Ministry of Tourism’s Hunar Se Rozgar Tak initiative is transforming the lives of many young men and women in villages of Maharashtra, aspiring to join as cooks and in F&B services By Sudipta Dev
For Santosh Desale from Jalgaon in Mahrashtra, life turned completely within a few months, after he decided to do the six week course in F&B Service (waiter) under Ministry of Tourism’s Hunar Se Rozgar Tak (HSRT) programme. The young man, who used to do farming with his family in his village and earned almost nothing, is today working in The Park Navi Mumbai, earning a decent salary. He is from the first batch of participants of HSRT free skill development programme that was launched about a year ago at Apeejay Institute of Hospitality in Navi Mumbai, in association with India Tourism Development Corporation (MoT, Govt of India). Kiran Ashok Shelar who is also from the first batch of participants is working in the hotel with Dasale in the banqueting department. “There is a lot for me to learn after which I might go overseas,” states Shelar. Both Shelar and Dasale got the jobs in the hotel only after they were successful in the interview. “I have learned a lot, how to give good service to guests, do cluster set up, theatre set up in banqueting. I am getting a good salary now and I am happy,” states Dasale.
The six to eight week programme is offered to youngsters between the age of 18 to 28 years. The six week course in F&B Service (waiter) and housekeeping (housekeeper), and eight weeks course in food production (cook). The participants get free uniform and lunch and a stipend of Rs 1500 (six weeks) and Rs 2000 (eight weeks). Joint certification is awarded by Apeejay Institute of Hospitality and ITDC following the completion of the course.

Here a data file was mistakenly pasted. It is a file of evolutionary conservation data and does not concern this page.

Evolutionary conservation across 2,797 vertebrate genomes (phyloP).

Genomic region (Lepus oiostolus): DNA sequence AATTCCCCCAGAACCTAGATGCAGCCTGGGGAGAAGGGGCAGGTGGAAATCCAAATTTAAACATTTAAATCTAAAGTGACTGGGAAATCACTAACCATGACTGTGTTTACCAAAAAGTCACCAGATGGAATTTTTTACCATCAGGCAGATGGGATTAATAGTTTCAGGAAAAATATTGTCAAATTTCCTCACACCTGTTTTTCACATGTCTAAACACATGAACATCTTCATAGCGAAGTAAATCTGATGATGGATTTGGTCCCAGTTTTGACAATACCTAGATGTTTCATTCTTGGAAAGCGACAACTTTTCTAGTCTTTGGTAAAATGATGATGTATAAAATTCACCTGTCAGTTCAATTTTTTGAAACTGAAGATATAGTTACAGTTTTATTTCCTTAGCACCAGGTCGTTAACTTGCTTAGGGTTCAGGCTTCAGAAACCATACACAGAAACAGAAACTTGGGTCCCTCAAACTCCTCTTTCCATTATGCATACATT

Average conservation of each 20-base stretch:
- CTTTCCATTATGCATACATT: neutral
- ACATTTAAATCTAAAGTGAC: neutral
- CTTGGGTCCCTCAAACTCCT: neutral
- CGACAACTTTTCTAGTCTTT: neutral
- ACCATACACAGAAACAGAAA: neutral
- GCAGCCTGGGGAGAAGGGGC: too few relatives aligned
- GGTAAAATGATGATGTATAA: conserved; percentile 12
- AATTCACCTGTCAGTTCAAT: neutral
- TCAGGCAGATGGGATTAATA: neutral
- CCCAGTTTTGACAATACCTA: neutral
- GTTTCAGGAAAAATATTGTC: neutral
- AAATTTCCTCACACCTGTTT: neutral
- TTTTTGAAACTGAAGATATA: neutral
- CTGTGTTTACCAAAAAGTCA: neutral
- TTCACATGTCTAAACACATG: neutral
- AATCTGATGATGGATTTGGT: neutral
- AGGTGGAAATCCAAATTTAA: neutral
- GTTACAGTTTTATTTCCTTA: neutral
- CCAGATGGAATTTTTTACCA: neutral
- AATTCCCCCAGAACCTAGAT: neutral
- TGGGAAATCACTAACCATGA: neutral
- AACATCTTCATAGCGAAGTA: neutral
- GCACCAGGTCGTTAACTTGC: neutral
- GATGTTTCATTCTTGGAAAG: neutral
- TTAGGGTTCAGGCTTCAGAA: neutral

Joining the organised sector
Acknowledging that mobilising people for the first batch was a challenge, Bhuvan GM, principal, Apeejay Institute of Hospitality, mentions once they understand the value of the programme they recommend it to others in the village. “They have come from an unorganised sector to the organised sector, which is a very good thing. The minimum wages have to be paid to them as per the rules of the government, along with PF, ESIC. Medical insurance, accident insurance, duty meals and doctor facilities are provided to them. Women get maternity leave,” informs Bhuvan. From the current batch of food production, there are many girls who are from different villages in vicinity of Panvel area, mostly the PAP (projected affected people) of the upcoming international airport. These girls have been encouraged by CIDCO to do the programme.
Manoj Patkar, associate professor and HOD (food production), Apeejay Institute of Hospitality, who also happens to be the course coordinator for HSRT programme, says, “Personality development is one key factor which we want to instill in them though it is not in their syllabus. The second important aspect is English speaking skills as we want them to be employable and crack the interviews.” He points out that most of the participants are clear about employment and are hard working. Attendance is almost 100 per cent.
The placement cell of the institute helps them in getting a job.“A few of them have however left the first job on account of hardships in the hotel industry, but we did not leave them there. We made them understand that the industry is tough, particularly for the first two years, and gave them another job offer,” adds Patkar. Those who were not ready to take up jobs in hotels are now working in QSRs and facility management companies.
Currently seven HSRT programme participants are working in The Park Navi Mumbai. Giving the employer’s perspective, Ravi Rawat, general manager, The Park Navi Mumbai says, “Many of those who were working with us have gone for better prospects. This shows the kind of willingness they have. They appreciate that the opportunity has given them a good future.” He believes that once people get to know about how the lives of those participating in the programme have been transformed, many more will get motivated.